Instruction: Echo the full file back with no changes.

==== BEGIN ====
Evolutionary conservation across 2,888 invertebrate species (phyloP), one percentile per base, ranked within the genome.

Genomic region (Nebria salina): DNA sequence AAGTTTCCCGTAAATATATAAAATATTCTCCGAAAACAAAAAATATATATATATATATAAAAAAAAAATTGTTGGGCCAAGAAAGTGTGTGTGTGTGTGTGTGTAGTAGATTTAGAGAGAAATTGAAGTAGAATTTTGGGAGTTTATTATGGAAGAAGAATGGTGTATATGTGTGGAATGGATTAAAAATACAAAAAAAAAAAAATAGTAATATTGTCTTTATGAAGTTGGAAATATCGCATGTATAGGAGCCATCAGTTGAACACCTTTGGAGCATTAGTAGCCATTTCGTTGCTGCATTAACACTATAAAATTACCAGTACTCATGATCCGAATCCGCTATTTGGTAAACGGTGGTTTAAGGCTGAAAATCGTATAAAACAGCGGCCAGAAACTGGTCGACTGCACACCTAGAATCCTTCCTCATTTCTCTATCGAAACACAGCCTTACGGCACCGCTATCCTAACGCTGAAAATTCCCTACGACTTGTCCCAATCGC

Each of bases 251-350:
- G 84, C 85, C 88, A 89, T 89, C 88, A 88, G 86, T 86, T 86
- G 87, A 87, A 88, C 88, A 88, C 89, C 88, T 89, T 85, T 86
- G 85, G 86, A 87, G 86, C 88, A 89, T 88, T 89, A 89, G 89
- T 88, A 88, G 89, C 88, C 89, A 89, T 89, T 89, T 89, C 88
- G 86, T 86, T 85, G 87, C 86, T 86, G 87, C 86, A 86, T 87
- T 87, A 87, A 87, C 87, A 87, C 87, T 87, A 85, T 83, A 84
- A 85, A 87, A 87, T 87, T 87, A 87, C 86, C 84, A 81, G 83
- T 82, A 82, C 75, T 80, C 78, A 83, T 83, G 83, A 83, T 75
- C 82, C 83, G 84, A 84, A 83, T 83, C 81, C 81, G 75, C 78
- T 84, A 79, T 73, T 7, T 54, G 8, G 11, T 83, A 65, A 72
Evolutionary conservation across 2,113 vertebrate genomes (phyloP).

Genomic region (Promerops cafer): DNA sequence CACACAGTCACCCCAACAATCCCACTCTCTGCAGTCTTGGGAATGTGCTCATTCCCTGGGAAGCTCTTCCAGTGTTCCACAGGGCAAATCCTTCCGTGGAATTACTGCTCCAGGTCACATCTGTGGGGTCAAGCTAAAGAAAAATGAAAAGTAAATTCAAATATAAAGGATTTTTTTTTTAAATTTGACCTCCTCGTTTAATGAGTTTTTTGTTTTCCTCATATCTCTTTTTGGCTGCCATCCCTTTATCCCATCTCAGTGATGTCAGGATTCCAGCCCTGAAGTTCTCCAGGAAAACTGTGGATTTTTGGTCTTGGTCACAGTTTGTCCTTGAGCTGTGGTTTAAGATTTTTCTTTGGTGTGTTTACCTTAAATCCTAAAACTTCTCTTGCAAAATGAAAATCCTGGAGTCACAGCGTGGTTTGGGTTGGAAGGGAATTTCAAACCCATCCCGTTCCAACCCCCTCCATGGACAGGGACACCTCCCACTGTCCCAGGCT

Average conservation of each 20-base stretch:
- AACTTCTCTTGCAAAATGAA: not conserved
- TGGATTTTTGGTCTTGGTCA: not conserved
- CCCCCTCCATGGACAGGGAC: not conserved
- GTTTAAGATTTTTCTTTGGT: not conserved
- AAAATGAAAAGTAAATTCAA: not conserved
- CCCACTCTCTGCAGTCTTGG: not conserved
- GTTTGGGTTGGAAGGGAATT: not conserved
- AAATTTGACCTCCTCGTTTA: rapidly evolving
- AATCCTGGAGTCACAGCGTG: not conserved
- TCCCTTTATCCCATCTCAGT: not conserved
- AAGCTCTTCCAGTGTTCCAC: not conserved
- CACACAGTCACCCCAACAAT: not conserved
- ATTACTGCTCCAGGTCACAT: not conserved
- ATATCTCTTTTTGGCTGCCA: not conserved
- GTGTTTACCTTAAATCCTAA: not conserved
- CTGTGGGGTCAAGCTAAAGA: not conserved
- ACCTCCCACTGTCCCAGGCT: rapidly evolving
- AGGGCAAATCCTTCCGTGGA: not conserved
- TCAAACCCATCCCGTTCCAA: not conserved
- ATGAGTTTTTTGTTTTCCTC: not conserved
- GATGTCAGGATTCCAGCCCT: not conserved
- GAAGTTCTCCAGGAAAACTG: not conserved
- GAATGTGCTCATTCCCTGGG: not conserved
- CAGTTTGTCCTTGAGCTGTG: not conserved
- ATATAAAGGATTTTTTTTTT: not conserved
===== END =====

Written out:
Evolutionary conservation across 2,888 invertebrate species (phyloP), one percentile per base, ranked within the genome.

Genomic region (Nebria salina): DNA sequence AAGTTTCCCGTAAATATATAAAATATTCTCCGAAAACAAAAAATATATATATATATATAAAAAAAAAATTGTTGGGCCAAGAAAGTGTGTGTGTGTGTGTGTGTAGTAGATTTAGAGAGAAATTGAAGTAGAATTTTGGGAGTTTATTATGGAAGAAGAATGGTGTATATGTGTGGAATGGATTAAAAATACAAAAAAAAAAAAATAGTAATATTGTCTTTATGAAGTTGGAAATATCGCATGTATAGGAGCCATCAGTTGAACACCTTTGGAGCATTAGTAGCCATTTCGTTGCTGCATTAACACTATAAAATTACCAGTACTCATGATCCGAATCCGCTATTTGGTAAACGGTGGTTTAAGGCTGAAAATCGTATAAAACAGCGGCCAGAAACTGGTCGACTGCACACCTAGAATCCTTCCTCATTTCTCTATCGAAACACAGCCTTACGGCACCGCTATCCTAACGCTGAAAATTCCCTACGACTTGTCCCAATCGC

Each of bases 251-350:
- G 84, C 85, C 88, A 89, T 89, C 88, A 88, G 86, T 86, T 86
- G 87, A 87, A 88, C 88, A 88, C 89, C 88, T 89, T 85, T 86
- G 85, G 86, A 87, G 86, C 88, A 89, T 88, T 89, A 89, G 89
- T 88, A 88, G 89, C 88, C 89, A 89, T 89, T 89, T 89, C 88
- G 86, T 86, T 85, G 87, C 86, T 86, G 87, C 86, A 86, T 87
- T 87, A 87, A 87, C 87, A 87, C 87, T 87, A 85, T 83, A 84
- A 85, A 87, A 87, T 87, T 87, A 87, C 86, C 84, A 81, G 83
- T 82, A 82, C 75, T 80, C 78, A 83, T 83, G 83, A 83, T 75
- C 82, C 83, G 84, A 84, A 83, T 83, C 81, C 81, G 75, C 78
- T 84, A 79, T 73, T 7, T 54, G 8, G 11, T 83, A 65, A 72
Evolutionary conservation across 2,113 vertebrate genomes (phyloP).

Genomic region (Promerops cafer): DNA sequence CACACAGTCACCCCAACAATCCCACTCTCTGCAGTCTTGGGAATGTGCTCATTCCCTGGGAAGCTCTTCCAGTGTTCCACAGGGCAAATCCTTCCGTGGAATTACTGCTCCAGGTCACATCTGTGGGGTCAAGCTAAAGAAAAATGAAAAGTAAATTCAAATATAAAGGATTTTTTTTTTAAATTTGACCTCCTCGTTTAATGAGTTTTTTGTTTTCCTCATATCTCTTTTTGGCTGCCATCCCTTTATCCCATCTCAGTGATGTCAGGATTCCAGCCCTGAAGTTCTCCAGGAAAACTGTGGATTTTTGGTCTTGGTCACAGTTTGTCCTTGAGCTGTGGTTTAAGATTTTTCTTTGGTGTGTTTACCTTAAATCCTAAAACTTCTCTTGCAAAATGAAAATCCTGGAGTCACAGCGTGGTTTGGGTTGGAAGGGAATTTCAAACCCATCCCGTTCCAACCCCCTCCATGGACAGGGACACCTCCCACTGTCCCAGGCT

Average conservation of each 20-base stretch:
- AACTTCTCTTGCAAAATGAA: not conserved
- TGGATTTTTGGTCTTGGTCA: not conserved
- CCCCCTCCATGGACAGGGAC: not conserved
- GTTTAAGATTTTTCTTTGGT: not conserved
- AAAATGAAAAGTAAATTCAA: not conserved
- CCCACTCTCTGCAGTCTTGG: not conserved
- GTTTGGGTTGGAAGGGAATT: not conserved
- AAATTTGACCTCCTCGTTTA: rapidly evolving
- AATCCTGGAGTCACAGCGTG: not conserved
- TCCCTTTATCCCATCTCAGT: not conserved
- AAGCTCTTCCAGTGTTCCAC: not conserved
- CACACAGTCACCCCAACAAT: not conserved
- ATTACTGCTCCAGGTCACAT: not conserved
- ATATCTCTTTTTGGCTGCCA: not conserved
- GTGTTTACCTTAAATCCTAA: not conserved
- CTGTGGGGTCAAGCTAAAGA: not conserved
- ACCTCCCACTGTCCCAGGCT: rapidly evolving
- AGGGCAAATCCTTCCGTGGA: not conserved
- TCAAACCCATCCCGTTCCAA: not conserved
- ATGAGTTTTTTGTTTTCCTC: not conserved
- GATGTCAGGATTCCAGCCCT: not conserved
- GAAGTTCTCCAGGAAAACTG: not conserved
- GAATGTGCTCATTCCCTGGG: not conserved
- CAGTTTGTCCTTGAGCTGTG: not conserved
- ATATAAAGGATTTTTTTTTT: not conserved